“It is important to foster the diversity of thoughts. It means creating an environment where everyone is encouraged and feels safe to contribute to their full potential, regardless of their gender, regardless of their ethnicity, where they were born, their skin colours, which God they decide to pray to or who they choose to love.
“Because it’s easier to work with people who look and think the same, we need to rise to the inclusion challenge and mitigate unconscious bias wherever possible.
“Diversity and Inclusion is ultimately about people and culture. And people with different thinking styles, different personalities, backgrounds and gender can only thrive in an environment where the difference is truly valued and included in the decision making.”
To achieve gender diversity by 2025, BHP has four priorities including:
- embedding flexible work
- taking steps to mitigate potential bias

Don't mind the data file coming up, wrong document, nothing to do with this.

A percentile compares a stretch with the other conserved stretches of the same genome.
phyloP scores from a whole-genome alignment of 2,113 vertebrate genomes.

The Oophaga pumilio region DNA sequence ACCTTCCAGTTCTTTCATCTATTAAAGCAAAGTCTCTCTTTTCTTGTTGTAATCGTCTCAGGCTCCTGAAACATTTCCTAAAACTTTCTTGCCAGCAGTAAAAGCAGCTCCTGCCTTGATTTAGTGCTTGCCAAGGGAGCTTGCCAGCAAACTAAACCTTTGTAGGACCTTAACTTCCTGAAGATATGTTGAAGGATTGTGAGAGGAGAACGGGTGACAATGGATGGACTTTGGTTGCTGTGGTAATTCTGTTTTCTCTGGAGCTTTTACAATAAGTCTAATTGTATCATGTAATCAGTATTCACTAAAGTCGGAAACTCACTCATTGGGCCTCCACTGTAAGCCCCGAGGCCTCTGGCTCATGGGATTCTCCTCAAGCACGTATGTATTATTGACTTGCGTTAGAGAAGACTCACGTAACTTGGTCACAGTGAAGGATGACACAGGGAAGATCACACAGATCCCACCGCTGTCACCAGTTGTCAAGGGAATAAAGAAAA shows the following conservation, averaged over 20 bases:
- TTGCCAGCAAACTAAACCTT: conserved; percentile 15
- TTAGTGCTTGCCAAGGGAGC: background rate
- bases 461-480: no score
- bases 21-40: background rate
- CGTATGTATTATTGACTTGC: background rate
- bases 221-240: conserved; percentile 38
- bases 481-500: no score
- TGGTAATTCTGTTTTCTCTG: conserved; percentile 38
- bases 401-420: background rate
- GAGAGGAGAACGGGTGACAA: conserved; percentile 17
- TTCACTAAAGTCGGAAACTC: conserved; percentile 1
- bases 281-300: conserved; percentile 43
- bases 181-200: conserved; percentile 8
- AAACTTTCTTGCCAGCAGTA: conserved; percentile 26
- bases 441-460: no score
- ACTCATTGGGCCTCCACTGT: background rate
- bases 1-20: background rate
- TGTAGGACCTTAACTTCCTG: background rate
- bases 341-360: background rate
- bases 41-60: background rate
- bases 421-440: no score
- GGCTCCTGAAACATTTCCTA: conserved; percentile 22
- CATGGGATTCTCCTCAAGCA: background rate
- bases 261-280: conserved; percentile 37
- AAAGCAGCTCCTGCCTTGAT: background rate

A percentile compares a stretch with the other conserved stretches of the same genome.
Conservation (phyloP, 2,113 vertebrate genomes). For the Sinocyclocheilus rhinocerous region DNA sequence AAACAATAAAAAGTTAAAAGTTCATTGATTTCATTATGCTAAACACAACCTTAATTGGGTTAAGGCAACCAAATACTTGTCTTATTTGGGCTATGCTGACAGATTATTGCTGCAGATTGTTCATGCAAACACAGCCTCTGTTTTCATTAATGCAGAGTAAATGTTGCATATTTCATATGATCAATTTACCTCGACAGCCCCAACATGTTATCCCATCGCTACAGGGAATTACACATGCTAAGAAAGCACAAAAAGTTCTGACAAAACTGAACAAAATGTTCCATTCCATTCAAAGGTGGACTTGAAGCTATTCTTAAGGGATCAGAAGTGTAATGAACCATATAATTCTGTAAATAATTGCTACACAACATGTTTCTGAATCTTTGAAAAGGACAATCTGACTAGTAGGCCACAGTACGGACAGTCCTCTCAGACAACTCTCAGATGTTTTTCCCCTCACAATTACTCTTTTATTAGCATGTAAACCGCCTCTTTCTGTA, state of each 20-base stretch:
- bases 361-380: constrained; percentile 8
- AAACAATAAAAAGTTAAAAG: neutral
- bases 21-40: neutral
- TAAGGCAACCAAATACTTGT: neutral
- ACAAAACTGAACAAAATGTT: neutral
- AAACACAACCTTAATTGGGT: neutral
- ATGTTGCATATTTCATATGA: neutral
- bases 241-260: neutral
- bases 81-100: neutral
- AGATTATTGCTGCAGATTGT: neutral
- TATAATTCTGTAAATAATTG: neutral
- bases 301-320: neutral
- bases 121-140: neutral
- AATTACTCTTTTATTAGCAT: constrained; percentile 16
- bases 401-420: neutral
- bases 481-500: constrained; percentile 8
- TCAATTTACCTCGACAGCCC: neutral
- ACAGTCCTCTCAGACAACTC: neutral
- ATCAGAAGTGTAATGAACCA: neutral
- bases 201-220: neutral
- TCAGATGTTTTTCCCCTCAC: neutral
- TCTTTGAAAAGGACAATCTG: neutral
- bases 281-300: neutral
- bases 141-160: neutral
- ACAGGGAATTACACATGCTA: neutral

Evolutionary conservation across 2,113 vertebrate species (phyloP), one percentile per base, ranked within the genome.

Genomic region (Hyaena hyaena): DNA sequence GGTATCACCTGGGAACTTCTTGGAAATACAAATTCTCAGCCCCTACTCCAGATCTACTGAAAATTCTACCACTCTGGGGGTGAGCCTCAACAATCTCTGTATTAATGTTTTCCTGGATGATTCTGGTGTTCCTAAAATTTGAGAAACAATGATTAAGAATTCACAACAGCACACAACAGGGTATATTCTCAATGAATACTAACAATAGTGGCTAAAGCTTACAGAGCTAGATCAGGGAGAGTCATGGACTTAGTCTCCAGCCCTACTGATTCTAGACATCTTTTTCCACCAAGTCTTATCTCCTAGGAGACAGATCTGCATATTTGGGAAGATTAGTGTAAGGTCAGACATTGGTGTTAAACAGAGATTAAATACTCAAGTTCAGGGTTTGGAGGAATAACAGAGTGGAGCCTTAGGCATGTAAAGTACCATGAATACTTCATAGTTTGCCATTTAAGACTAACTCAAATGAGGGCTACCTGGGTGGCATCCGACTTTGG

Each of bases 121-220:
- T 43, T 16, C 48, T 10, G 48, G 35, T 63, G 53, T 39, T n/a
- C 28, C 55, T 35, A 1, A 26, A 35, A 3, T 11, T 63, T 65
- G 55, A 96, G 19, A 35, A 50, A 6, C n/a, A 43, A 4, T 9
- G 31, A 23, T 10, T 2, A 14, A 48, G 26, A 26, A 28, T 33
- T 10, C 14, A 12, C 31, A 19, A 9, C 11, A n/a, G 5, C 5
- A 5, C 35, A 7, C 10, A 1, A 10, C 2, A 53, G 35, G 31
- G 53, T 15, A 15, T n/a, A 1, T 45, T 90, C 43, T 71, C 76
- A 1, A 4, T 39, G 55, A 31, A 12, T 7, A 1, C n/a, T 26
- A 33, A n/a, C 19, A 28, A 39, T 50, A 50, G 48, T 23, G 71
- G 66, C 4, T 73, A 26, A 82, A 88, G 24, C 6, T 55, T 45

- ensuring its brand is attractive to a broad range of people, and
- enabling supply chain partners to support its commitment.
1. Flexible work
Bourgoin says offering flexible work was the biggest driving of achieving gender balance and it could be offered to staff in different ways, while attracted both men and women to the BHP workforce.
She said it was not just about hours, with the staff at the Perth office able to purchase annual leave, work part-time from home or outside the traditional 9am to 5pm hours and access the onsite creche.
For onsite workers it means flexible rosters and job share arrangements.